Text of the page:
Oscar Wilde once wrote that "The tragedy of old age is not that one is old but that one is young."
As we live longer and stay healthier, it seems the words of the the great Irish wit could never be so profound.
While none of us savour the effects the progress of time has on our youthful looks, getting older means we become more confident about the decisions we make, more established in our careers, and when the kids have grown up and left home we also have more disposable income.
In a recent report by Travel Tourism Intelligence, called Old but not Out - How to woo the over-50s, the denture venturers, as they are often referred to in the travel press, are the most lucrative market for travel companies - even bigger than the Chinese market in sheer numbers alone.
They have money to spend - £150 for a week in a two-star in Magaluf is not on their agenda. They want luxury when they travel and are prepared to pay for it. They are also more discerning and are keen to really experience the countries they are in, rather than sit in an English pub in Torremolinos, eating sausage and mash and drinking a pint of London Pride. The holidays they want are usually of a tailor-made variety, so are more financially lucrative for operators and agents.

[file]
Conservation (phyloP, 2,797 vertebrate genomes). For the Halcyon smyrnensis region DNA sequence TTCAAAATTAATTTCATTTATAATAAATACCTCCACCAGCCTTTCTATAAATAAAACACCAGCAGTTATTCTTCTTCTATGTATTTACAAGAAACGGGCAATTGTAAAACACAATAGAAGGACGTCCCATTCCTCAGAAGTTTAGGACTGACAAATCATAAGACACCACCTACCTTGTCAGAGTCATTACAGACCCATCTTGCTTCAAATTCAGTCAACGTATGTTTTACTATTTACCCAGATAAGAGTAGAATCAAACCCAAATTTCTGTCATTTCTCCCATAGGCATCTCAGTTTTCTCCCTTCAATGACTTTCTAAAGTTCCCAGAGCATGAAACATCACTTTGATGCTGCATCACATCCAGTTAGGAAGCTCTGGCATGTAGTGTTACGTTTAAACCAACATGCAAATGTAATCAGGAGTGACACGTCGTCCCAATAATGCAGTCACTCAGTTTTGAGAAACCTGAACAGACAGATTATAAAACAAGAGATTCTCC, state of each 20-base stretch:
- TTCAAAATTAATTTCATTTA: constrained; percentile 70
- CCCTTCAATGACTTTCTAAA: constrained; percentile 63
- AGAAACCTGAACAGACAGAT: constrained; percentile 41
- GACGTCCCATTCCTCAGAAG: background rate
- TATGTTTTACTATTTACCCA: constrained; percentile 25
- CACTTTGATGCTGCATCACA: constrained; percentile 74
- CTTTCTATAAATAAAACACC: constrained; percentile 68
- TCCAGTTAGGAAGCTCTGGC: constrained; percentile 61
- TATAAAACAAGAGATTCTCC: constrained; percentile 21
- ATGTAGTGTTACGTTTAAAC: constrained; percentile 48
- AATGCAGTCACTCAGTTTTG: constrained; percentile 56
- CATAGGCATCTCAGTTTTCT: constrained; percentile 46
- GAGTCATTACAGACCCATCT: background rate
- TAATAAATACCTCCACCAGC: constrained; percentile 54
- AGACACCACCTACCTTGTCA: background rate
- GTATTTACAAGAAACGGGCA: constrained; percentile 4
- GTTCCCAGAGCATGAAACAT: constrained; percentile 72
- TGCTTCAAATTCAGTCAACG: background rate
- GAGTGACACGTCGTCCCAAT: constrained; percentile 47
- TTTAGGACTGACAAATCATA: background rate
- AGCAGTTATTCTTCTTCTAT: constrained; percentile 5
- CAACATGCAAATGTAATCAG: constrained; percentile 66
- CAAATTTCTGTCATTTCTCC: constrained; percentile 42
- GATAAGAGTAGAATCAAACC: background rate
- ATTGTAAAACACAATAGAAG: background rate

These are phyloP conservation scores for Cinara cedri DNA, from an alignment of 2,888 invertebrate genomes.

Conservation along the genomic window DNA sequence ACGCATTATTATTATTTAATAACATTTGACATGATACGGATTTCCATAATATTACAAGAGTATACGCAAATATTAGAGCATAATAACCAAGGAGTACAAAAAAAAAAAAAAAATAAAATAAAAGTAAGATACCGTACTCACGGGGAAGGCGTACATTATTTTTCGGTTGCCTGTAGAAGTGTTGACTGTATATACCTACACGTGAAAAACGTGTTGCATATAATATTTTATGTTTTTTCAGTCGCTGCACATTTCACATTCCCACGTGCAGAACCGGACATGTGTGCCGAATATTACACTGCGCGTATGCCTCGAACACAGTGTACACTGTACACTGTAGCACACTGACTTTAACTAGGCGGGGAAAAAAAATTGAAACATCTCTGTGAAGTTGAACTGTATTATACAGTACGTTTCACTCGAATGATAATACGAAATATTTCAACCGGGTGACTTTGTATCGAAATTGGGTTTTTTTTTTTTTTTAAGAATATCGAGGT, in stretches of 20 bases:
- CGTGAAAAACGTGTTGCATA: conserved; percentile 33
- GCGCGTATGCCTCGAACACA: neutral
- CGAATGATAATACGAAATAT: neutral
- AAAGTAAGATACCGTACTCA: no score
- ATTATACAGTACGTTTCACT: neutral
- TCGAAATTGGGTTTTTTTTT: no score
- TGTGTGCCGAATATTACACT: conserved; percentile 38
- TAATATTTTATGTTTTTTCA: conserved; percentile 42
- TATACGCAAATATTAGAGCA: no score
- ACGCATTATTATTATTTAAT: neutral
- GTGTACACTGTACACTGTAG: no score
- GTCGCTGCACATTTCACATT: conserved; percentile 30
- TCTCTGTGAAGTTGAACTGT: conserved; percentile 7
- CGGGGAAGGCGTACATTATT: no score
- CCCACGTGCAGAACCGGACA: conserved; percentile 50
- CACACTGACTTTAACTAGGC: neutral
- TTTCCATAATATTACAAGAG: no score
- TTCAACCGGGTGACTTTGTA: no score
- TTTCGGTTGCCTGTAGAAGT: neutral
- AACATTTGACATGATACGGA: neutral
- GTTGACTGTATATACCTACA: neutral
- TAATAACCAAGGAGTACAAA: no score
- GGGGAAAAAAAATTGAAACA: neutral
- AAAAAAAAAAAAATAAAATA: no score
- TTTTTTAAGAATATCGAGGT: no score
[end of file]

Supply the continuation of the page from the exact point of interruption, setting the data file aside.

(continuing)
The travel industry has been fixated for years on cashing in on the youth market but they often don't have the source of income to fund great adventures overseas.
With the over-50s healthier, wealthier and more intrepid than ever before, now is the time for tour operators and travel agents to cash in on this burgeoning market.
For more on the grey debate, look at my (Angie's) recent feature at http://www.telegraph.co.uk/sponsored/travel/world-travel-market/8124182/Adventure-holidays-for-the-over-50s.html